This message is not intended to solve the OP question. My goal was to clarify some issues for translators who are thinking about getting into DTP... or not.

I still see three main pathways for translators:

A) Getting a DTP app and becoming proficient in using it. This is mandatory when the client demands the translation to be done on the DTP app, and viable when the translator's demand for such work justifies - financially - this investment.

B) Getting a PDF editor and mastering its use, wary of the pitfalls I mentioned above plus many others. The money investment is considerably lower (DTP editors cost a fraction of any pro-level DTP app), however the investment in time to tame the PDF quirks might be longer.

C) Creating a partnership with a DTP operator who uses either method (A) or (B), and jointly developing a suitable workflow.

I fail to see doing DTP work on a word processor as a viable option.


Direct link Reply with quote
 

Mario Chavez  Identity Verified
Local time: 15:49
English to Spanish
+ ...
Another path Apr 9

I see that there is another option for a translator to work with DTP: study graphic design and/or typography. Some foundations on information design and technical communication can be useful too.

One needs to know the principles for doing desktop publishing, regardless of the tool. The principles, such as contrast and balance, are constants, whether one uses InDesign, PageMaker, Illustrator or Quark Xpress.

For the very reason PDF files have complex internal mechanisms, I don't use them as editable material but as deliverables. That's how it is done with professional DTP.

I hope Adrian found a workable answer.


Direct link Reply with quote
 

José Henrique Lamensdorf  Identity Verified
Brazil
Local time: 17:49
English to Portuguese
+ ...
Translation vs. creative DTP Apr 9

Mario Chavez wrote:

I see that there is another option for a translator to work with DTP: study graphic design and/or typography. Some foundations on information design and technical communication can be useful too.

One needs to know the principles for doing desktop publishing, regardless of the tool. The principles, such as contrast and balance, are constants, whether one uses InDesign, PageMaker, Illustrator or Quark Xpress.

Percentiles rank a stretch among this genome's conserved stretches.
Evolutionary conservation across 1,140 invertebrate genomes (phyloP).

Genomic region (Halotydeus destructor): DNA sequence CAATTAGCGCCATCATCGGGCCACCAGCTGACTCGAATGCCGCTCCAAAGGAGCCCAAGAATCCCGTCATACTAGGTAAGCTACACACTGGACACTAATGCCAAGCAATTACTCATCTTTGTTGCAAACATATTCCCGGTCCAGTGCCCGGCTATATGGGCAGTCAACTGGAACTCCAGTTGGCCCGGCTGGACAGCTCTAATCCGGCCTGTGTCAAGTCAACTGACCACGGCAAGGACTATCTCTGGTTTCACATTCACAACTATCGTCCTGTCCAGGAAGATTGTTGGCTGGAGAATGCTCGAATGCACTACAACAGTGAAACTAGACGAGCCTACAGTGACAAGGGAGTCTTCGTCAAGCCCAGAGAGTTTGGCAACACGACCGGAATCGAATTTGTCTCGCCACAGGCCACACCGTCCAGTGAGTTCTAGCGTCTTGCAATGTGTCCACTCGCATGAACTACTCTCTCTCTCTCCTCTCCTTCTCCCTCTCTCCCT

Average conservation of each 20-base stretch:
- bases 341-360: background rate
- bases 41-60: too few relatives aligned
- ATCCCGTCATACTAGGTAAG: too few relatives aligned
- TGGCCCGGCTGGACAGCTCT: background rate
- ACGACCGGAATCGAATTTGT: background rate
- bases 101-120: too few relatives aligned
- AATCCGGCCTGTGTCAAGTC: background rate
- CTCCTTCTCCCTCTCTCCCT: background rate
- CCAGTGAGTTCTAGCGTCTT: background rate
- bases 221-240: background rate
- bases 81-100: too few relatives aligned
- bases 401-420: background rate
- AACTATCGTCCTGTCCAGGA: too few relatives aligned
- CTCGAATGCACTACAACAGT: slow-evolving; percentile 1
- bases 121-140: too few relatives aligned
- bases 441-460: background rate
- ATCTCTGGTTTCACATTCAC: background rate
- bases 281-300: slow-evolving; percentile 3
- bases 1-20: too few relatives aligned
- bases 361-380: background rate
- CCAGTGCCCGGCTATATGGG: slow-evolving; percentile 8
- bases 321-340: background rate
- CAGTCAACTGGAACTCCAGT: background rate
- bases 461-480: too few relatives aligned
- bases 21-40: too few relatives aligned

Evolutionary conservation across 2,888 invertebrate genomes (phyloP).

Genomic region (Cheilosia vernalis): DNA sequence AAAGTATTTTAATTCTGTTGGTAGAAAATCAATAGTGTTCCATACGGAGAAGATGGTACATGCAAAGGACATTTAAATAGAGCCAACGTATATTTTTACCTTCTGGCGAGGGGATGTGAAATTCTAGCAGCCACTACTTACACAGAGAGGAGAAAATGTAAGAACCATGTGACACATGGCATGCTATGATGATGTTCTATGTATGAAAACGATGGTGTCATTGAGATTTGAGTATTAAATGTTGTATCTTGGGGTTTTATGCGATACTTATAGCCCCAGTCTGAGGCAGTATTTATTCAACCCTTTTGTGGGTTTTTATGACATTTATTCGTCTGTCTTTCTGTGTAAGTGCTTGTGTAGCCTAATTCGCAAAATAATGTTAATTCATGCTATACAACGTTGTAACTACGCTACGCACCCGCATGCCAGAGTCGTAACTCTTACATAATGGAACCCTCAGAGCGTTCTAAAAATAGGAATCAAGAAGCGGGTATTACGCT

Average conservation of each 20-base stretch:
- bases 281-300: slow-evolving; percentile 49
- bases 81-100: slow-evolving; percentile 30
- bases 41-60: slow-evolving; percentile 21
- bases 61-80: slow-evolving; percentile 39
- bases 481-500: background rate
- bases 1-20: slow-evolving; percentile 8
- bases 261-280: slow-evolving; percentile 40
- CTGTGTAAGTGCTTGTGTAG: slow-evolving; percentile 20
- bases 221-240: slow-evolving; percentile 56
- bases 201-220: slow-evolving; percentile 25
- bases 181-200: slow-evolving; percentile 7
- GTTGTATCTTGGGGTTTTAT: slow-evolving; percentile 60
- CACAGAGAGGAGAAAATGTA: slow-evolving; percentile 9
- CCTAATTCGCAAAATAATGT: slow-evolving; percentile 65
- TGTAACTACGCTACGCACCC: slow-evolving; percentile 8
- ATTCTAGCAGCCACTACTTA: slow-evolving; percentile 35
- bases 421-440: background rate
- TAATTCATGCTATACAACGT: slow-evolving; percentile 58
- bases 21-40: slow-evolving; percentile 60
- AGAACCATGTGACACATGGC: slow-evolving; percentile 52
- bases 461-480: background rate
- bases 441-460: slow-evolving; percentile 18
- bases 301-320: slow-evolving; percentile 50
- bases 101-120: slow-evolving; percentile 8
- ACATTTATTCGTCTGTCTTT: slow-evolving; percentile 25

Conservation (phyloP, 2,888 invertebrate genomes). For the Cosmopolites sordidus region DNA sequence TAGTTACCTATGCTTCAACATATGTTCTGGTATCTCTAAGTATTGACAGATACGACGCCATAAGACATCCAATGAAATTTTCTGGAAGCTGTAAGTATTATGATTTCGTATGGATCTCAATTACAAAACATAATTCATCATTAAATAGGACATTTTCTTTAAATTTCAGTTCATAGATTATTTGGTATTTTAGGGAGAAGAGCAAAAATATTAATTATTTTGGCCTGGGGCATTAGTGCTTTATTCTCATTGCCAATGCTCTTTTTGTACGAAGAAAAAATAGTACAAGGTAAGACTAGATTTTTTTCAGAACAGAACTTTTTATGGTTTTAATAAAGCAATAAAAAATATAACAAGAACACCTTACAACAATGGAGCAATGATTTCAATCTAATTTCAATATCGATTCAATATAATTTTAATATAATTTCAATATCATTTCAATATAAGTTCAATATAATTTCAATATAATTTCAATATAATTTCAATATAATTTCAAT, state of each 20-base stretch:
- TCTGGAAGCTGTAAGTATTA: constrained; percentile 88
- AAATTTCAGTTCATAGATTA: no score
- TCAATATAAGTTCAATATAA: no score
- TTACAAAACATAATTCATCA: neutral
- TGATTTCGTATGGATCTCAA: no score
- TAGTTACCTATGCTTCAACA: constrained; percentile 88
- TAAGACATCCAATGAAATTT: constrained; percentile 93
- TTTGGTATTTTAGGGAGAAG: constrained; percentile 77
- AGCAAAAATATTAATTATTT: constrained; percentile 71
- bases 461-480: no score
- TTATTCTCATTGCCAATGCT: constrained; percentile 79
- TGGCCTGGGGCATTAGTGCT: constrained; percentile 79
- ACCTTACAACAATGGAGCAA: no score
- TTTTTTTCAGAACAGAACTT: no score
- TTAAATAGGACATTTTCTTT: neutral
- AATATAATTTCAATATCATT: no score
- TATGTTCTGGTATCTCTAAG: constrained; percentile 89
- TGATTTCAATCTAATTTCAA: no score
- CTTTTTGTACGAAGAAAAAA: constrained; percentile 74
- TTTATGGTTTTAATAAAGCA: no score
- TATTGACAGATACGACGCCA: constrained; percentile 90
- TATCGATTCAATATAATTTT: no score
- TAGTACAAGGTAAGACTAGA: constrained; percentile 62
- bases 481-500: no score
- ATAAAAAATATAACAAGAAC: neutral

For the very reason PDF files have complex internal mechanisms, I don't use them as editable material but as deliverables. That's how it is done with professional DTP.


Of course, DTP is a career in itself beyond translation, however potentially associated.
The same would apply to learning web design.
If a translator takes any of these paths, s/he will be able to offer bilingual DTP, bilingual site development, which definitely means added value.
However this is a farther stretch than learning to translate one more language.
Also, it is different from a completely different professional endeavor, like carpentry, embroidering, photography, etc.

An important "grey area" between translation and DTP is "restoring the layout after translation". This does NOT involve learning graphic design, but merely learning to use DTP tools to format the translated text in order to make it look as much like the original as possible.


Direct link Reply with quote
 

Mario Chavez  Identity Verified
Local time: 15:49
English to Spanish
+ ...
I disagree - restoring layout Apr 9

José Henrique Lamensdorf wrote:

Mario Chavez wrote:

I see that there is another option for a translator to work with DTP: study graphic design and/or typography. Some foundations on information design and technical communication can be useful too.

One needs to know the principles for doing desktop publishing, regardless of the tool. The principles, such as contrast and balance, are constants, whether one uses InDesign, PageMaker, Illustrator or Quark Xpress.

For the very reason PDF files have complex internal mechanisms, I don't use them as editable material but as deliverables. That's how it is done with professional DTP.


Of course, DTP is a career in itself beyond translation, however potentially associated.
The same would apply to learning web design.
If a translator takes any of these paths, s/he will be able to offer bilingual DTP, bilingual site development, which definitely means added value.
However this is a farther stretch than learning to translate one more language.